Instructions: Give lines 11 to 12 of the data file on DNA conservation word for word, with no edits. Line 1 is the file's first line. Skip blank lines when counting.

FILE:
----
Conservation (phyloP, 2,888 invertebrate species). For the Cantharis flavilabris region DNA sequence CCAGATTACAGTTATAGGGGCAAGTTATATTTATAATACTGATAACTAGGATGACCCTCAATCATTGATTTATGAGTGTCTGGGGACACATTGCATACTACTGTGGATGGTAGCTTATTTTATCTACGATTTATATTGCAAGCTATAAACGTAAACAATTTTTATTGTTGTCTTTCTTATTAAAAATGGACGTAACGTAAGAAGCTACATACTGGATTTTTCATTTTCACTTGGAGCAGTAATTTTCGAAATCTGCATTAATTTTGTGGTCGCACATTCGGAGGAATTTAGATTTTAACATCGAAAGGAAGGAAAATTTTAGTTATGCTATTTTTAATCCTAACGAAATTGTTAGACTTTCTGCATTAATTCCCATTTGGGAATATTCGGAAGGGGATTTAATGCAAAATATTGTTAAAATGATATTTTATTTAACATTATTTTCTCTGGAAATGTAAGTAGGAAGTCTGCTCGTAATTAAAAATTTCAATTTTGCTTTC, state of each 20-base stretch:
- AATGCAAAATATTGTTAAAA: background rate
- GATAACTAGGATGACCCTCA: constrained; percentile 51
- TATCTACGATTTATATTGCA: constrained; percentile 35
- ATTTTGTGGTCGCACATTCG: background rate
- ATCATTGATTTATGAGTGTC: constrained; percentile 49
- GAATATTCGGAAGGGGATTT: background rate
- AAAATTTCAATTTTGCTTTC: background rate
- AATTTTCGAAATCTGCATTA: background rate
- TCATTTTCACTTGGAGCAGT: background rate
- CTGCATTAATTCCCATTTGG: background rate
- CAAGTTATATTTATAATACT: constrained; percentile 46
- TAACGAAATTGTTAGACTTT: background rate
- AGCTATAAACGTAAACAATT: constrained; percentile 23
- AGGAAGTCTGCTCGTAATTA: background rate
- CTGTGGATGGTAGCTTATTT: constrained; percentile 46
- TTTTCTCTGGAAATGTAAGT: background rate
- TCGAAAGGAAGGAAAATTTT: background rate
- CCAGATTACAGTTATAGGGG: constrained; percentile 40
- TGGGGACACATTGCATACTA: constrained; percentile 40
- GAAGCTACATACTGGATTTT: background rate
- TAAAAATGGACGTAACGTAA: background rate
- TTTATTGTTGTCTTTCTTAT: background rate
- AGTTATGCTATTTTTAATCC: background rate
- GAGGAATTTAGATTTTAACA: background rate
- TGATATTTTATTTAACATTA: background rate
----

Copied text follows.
- CTGCATTAATTCCCATTTGG: background rate
- CAAGTTATATTTATAATACT: constrained; percentile 46